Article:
Features and Columns · Movies

In Defense of ‘Ladyhawke’

Richard Donner’s tale of love, magic, and swordplay is a rousing ’80s adventure with a kick-ass synth score. Yeah, I said it.
Rutger Hauer and a hawk in Ladyhawke.
By  · Published on March 27th, 2017

Welcome to Missed Connections, a weekly column where I get to highlight films that are little known and/or unfairly maligned. I’ll be shining a light in two directions ‐ I hope to introduce you to movies you’ve never seen and possibly never heard of, and I’ll attempt to defend films that history, critical consensus, and maybe even your own memories haven’t been very kind to.

This week’s pick is my first of the latter variety ‐ defending a movie that far too many of you seem to dislike. Fools!

Some people knew immediately that Ladyhawke was not the action/fantasy for them. As the opening title credits appear onscreen they’re accompanied by a thrilling synth track that to me screams adventure, victory, and the announcement of something new. Others though apparently felt the Alan Parsons-produced sound was too anachronistic ‐ essentially too unrealistic ‐ for a movie about an evil bishop who curses two lovers and turns them into animals.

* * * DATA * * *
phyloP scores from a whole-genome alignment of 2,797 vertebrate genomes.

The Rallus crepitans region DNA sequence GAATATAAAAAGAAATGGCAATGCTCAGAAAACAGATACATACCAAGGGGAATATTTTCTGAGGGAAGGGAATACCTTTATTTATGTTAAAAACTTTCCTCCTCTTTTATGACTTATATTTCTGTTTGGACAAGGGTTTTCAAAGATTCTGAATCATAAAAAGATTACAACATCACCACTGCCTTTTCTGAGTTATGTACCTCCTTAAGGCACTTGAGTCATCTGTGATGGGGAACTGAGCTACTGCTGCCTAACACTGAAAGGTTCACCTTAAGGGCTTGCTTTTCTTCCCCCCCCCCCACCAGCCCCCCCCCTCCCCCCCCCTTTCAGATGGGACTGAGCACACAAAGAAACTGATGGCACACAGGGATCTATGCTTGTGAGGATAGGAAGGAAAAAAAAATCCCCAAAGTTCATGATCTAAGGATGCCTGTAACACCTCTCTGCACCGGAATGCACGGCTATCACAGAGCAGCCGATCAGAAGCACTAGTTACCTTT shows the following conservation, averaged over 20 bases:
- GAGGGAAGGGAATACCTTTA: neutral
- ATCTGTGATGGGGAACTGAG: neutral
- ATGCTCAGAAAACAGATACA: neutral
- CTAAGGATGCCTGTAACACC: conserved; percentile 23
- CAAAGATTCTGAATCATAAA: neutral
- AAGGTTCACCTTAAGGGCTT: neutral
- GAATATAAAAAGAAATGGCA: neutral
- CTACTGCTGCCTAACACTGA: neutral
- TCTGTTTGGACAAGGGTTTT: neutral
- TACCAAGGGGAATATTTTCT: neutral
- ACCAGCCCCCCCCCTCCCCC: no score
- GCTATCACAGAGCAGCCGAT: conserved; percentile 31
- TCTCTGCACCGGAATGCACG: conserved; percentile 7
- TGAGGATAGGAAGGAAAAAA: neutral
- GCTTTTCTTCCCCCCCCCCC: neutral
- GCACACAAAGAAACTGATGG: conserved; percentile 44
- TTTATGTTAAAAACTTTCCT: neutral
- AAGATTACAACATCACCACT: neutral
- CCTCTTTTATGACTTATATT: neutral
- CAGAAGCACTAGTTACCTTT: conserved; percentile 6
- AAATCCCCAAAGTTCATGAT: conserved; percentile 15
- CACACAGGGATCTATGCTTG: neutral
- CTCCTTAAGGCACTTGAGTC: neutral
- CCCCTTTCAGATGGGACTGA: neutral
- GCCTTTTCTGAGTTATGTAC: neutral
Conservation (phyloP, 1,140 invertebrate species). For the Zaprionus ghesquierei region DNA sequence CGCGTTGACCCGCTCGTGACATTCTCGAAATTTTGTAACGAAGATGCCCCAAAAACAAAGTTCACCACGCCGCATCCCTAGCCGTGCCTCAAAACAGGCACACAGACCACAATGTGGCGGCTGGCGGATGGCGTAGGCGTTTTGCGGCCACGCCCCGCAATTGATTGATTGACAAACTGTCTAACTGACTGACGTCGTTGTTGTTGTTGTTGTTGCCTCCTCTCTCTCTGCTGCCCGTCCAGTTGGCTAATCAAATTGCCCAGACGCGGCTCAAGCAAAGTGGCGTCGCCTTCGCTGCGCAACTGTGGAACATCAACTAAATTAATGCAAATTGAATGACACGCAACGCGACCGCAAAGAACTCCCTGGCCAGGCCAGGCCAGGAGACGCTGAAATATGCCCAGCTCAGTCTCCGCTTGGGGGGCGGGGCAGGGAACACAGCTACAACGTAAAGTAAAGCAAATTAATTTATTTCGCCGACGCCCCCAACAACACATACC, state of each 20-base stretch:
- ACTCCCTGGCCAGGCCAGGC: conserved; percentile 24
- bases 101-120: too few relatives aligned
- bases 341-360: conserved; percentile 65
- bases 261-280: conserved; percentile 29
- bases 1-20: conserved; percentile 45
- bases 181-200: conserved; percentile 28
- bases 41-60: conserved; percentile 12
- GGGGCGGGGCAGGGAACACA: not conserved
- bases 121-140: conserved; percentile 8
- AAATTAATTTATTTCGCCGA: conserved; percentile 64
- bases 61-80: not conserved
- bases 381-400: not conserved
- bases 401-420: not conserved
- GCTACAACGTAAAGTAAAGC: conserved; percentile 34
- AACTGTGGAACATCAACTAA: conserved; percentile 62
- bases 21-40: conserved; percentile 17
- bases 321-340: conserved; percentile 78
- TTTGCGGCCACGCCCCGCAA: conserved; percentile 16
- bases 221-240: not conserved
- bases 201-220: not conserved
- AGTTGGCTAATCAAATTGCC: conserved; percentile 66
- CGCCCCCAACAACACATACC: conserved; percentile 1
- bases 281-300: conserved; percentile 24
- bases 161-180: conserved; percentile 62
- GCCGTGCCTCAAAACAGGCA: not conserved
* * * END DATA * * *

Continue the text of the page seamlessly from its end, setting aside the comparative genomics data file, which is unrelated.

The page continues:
That is, as the French say, le nonsense.

The film opens on a dreary day in the 14th century (although I imagine every day was dreary in the 14th century) with prisoners being hung in the walled city of Aquila. One young man, Philippe Gaston aka the Mouse (Matthew Broderick) is next for the rope but isn’t waiting around for the honor. He escapes from the dungeon, something no one has managed before, and begins his run across the countryside. He has a penchant for talking to God and exaggerating his own worth, and it’s the latter that nearly gets him caught outside the city’s walls.

A brief tussle later and he’s facing the sharp edge of a sword, but a stranger in black arrives and saves him. Navarre (Rutger Hauer) is the old captain of the guard, banished by the Bishop (John Wood) along with the woman they both loved, Isabeau (Michelle Pfeiffer), but returning now for revenge. So far so normal, but Mouse soon discovers the doomed lovers are living a harsher fate than mere banishment.

The bishop cursed them both ensuring that even as they’re “always together” they will also be “eternally apart.” Navarre is a man during the day but transforms into a wolf by night, and while Isabeau’s human at night she becomes a hawk at the break of dawn. They have the briefest of seconds between transformations where they can see each other as who they really are, and then it’s gone.